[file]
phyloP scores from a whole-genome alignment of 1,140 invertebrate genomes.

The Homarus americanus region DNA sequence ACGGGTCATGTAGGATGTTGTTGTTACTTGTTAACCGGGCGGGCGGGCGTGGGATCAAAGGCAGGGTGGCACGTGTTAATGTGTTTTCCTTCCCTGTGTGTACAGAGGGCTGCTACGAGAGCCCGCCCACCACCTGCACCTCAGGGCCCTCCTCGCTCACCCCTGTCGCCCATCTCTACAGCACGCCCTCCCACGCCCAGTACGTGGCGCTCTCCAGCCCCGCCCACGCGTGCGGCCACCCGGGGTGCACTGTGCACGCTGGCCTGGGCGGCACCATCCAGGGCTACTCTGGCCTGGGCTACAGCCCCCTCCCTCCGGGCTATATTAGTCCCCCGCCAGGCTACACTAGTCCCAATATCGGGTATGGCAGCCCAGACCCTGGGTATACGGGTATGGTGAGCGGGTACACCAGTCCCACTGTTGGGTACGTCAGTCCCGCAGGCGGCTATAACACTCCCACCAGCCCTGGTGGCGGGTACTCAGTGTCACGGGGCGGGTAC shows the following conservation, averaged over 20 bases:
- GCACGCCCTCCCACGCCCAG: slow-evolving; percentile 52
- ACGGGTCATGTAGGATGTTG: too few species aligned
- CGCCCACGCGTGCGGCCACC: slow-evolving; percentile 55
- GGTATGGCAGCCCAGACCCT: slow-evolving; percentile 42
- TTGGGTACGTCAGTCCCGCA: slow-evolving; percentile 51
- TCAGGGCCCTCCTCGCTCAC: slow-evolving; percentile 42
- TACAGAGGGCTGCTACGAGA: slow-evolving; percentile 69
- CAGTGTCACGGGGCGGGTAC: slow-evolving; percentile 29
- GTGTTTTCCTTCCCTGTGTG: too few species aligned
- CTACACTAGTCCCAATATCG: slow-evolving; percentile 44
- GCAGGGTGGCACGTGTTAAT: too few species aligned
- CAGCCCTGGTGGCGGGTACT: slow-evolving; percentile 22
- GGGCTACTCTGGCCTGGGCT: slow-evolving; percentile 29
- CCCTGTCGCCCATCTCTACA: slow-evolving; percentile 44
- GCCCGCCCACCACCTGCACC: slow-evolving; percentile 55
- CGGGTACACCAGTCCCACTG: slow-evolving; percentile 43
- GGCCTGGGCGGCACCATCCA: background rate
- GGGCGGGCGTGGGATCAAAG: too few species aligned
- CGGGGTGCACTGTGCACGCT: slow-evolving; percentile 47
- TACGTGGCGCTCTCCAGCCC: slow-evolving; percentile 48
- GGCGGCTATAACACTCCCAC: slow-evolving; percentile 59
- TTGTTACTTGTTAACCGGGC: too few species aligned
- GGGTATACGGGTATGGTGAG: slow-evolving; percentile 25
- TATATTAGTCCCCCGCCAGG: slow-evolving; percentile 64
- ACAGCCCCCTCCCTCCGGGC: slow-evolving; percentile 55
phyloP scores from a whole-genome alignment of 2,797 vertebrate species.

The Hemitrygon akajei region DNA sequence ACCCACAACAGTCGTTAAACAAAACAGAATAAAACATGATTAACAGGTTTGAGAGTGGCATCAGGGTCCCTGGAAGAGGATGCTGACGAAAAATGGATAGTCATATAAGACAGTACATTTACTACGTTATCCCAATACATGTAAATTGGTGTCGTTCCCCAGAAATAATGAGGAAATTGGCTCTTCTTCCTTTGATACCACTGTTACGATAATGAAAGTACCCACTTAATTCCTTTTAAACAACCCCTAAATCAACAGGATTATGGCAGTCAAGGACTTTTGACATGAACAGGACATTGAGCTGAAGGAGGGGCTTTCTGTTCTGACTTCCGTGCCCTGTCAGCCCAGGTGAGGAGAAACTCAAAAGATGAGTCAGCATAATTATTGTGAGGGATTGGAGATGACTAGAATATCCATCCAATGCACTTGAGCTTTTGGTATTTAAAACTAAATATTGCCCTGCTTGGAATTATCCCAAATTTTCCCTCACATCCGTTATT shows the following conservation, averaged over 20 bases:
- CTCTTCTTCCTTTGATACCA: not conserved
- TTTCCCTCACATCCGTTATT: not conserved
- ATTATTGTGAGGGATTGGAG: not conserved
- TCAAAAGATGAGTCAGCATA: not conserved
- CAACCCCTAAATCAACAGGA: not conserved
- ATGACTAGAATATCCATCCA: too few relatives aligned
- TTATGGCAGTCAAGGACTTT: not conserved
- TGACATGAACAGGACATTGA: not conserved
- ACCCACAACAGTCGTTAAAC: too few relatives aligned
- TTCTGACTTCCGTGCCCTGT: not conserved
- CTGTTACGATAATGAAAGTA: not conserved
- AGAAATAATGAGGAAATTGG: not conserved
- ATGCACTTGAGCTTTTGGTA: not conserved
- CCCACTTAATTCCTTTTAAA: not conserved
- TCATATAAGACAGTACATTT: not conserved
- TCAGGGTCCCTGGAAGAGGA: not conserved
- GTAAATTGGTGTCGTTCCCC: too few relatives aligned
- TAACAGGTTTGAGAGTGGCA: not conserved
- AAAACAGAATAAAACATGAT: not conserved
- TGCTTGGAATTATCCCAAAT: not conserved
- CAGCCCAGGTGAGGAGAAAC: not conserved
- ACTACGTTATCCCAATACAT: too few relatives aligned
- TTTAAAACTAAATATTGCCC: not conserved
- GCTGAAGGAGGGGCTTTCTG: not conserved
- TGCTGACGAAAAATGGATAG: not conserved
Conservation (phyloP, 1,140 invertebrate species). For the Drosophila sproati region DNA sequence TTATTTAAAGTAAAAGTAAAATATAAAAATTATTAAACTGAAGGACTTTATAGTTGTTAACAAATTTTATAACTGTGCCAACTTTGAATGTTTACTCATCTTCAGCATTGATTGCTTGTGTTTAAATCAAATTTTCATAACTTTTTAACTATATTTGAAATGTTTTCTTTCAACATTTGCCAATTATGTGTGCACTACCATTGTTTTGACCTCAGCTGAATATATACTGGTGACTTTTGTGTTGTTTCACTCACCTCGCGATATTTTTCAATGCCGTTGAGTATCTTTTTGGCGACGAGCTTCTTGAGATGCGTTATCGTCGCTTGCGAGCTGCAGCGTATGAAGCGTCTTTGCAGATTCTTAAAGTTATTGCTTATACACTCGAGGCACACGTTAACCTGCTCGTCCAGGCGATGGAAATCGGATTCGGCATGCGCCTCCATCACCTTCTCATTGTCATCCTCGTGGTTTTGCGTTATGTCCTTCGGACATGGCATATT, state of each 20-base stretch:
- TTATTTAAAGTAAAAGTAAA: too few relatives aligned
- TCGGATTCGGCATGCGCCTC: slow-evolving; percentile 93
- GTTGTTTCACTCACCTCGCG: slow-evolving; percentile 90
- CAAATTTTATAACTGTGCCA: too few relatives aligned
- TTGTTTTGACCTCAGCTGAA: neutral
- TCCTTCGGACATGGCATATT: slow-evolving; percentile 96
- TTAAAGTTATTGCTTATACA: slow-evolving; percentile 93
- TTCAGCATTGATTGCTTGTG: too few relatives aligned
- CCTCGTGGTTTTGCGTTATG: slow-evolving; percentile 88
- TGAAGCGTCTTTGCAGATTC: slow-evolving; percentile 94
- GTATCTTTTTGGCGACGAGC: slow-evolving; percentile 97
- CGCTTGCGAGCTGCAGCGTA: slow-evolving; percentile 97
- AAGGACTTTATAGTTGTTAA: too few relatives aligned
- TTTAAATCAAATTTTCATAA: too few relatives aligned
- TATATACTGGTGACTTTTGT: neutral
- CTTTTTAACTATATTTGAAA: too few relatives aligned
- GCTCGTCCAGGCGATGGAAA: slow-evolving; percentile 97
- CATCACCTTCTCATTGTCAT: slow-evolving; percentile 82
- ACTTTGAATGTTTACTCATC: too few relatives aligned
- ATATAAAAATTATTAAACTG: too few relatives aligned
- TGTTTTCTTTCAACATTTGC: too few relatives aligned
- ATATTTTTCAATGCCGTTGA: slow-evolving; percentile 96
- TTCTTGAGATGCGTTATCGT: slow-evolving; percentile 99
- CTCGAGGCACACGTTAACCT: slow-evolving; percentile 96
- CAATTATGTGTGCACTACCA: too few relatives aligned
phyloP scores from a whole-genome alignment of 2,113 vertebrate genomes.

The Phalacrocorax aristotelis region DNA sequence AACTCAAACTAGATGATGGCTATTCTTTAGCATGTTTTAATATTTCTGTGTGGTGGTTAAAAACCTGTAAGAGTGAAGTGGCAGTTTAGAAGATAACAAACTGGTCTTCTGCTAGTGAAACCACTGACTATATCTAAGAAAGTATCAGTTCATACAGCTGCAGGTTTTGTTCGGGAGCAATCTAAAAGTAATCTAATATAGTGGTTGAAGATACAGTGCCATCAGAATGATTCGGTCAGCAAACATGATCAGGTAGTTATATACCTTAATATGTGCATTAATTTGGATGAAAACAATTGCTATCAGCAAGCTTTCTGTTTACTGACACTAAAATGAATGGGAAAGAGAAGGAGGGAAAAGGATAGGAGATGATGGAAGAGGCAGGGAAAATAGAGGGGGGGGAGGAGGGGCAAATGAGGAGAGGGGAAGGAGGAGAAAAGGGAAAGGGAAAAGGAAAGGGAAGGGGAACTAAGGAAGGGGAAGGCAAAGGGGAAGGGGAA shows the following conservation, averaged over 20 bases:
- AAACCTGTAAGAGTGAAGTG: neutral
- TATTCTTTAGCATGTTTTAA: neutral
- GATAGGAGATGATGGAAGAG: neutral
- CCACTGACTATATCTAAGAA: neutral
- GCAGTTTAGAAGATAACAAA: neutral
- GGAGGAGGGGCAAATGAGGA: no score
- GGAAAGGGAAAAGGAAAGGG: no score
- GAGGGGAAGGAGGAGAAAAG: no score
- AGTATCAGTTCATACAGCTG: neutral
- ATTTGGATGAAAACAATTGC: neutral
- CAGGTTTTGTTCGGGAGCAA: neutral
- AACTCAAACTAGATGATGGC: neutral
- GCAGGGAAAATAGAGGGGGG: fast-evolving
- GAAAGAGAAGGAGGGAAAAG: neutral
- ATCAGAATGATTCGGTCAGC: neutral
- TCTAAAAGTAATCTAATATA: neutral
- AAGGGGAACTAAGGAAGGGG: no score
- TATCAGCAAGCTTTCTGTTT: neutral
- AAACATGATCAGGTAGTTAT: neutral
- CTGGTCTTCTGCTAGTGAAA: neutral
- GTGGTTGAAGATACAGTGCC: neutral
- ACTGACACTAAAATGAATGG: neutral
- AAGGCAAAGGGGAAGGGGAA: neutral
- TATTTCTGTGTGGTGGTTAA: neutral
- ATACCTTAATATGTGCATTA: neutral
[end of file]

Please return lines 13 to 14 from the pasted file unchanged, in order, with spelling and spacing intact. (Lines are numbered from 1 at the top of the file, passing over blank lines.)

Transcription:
- GCAGGGTGGCACGTGTTAAT: too few species aligned
- CAGCCCTGGTGGCGGGTACT: slow-evolving; percentile 22